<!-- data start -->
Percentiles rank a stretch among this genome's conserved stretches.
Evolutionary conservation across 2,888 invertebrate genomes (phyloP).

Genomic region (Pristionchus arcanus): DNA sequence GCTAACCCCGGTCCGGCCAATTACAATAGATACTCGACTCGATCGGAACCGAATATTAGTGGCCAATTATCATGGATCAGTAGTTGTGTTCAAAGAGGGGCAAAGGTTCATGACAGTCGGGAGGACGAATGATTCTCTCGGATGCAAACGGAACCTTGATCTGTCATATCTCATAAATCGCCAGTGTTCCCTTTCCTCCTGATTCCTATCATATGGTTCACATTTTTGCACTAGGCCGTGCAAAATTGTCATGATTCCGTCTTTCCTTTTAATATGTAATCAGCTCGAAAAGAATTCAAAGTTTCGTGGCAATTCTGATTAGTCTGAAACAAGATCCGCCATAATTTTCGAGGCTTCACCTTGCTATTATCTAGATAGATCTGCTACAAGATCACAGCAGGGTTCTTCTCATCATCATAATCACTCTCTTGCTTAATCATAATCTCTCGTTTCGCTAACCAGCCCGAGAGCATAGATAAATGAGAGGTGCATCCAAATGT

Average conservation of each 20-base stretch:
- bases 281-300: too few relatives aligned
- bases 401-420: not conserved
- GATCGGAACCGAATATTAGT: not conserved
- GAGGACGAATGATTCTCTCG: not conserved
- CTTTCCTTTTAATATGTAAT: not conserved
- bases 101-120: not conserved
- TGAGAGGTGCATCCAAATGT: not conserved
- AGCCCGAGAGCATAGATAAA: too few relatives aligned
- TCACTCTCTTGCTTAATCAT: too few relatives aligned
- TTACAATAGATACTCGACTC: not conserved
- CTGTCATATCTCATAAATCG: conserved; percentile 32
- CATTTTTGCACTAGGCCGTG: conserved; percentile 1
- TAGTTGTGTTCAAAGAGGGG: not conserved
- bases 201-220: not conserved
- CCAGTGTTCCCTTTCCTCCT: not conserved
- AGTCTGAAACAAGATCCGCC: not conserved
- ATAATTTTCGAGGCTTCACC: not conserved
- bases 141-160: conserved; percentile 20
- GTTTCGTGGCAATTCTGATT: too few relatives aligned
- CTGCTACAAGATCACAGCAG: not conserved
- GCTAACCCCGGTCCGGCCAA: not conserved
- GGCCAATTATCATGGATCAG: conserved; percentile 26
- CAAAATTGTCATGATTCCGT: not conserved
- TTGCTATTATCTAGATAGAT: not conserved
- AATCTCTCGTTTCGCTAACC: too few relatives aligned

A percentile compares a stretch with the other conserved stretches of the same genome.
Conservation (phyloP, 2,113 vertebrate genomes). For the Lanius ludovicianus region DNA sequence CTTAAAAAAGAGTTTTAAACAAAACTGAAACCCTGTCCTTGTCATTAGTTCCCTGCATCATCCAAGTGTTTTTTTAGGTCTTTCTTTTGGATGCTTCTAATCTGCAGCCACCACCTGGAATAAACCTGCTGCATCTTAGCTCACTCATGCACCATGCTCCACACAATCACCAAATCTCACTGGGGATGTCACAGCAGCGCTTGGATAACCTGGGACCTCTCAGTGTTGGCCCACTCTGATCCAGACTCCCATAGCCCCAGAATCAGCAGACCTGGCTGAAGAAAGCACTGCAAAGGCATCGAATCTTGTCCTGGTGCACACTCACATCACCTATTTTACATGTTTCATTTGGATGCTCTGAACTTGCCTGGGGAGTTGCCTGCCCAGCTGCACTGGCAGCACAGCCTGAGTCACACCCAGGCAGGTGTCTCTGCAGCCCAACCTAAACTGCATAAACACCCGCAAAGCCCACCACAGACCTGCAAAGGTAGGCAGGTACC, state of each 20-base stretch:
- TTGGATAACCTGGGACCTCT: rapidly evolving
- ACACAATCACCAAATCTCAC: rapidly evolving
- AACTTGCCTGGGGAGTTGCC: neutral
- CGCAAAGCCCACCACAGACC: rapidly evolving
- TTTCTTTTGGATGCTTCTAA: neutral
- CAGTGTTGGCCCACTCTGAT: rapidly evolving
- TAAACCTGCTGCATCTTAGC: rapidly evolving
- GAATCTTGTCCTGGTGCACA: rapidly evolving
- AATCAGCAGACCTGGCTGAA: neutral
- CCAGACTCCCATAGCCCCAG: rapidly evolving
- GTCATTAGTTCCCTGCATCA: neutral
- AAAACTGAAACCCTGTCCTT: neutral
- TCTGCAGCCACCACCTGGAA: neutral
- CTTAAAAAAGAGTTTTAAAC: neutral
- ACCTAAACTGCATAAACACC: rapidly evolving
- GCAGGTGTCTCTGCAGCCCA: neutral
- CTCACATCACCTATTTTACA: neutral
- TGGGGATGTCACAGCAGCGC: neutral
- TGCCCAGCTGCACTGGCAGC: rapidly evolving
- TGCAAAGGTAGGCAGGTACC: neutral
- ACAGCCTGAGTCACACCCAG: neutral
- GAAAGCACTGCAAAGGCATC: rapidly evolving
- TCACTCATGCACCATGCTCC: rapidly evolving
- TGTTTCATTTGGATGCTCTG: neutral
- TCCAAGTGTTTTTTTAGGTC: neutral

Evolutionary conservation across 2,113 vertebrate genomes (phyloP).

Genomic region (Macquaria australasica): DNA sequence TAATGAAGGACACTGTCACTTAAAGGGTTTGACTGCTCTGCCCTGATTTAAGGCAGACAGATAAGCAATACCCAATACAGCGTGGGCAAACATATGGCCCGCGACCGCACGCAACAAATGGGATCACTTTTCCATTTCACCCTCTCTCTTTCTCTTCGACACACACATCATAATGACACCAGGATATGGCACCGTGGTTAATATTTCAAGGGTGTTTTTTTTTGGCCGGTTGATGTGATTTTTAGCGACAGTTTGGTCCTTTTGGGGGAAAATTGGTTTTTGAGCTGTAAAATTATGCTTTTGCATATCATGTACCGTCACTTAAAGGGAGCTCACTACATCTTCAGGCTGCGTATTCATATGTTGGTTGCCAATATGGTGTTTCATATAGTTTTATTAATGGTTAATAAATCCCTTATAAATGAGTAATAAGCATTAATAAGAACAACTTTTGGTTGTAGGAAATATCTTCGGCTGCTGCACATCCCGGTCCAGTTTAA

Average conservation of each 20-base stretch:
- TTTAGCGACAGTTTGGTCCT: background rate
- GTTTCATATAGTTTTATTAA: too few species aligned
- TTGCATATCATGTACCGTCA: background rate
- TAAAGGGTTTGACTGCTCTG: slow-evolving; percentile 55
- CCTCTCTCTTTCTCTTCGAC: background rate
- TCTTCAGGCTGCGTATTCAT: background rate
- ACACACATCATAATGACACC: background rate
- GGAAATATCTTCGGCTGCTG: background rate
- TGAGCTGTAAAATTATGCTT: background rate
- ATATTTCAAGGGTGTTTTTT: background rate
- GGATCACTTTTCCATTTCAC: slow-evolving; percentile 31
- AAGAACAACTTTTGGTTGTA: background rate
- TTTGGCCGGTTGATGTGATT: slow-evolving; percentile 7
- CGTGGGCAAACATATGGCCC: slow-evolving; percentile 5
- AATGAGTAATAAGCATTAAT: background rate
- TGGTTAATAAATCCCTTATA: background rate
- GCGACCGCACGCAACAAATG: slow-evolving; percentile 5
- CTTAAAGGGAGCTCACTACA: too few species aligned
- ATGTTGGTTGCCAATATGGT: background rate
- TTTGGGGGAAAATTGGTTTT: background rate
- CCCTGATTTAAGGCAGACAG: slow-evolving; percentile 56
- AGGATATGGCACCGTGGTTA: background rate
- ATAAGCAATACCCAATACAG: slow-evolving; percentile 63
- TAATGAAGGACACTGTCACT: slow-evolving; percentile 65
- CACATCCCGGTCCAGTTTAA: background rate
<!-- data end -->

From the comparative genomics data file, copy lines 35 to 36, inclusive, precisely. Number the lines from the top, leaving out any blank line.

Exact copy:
- CGCAAAGCCCACCACAGACC: rapidly evolving
- TTTCTTTTGGATGCTTCTAA: neutral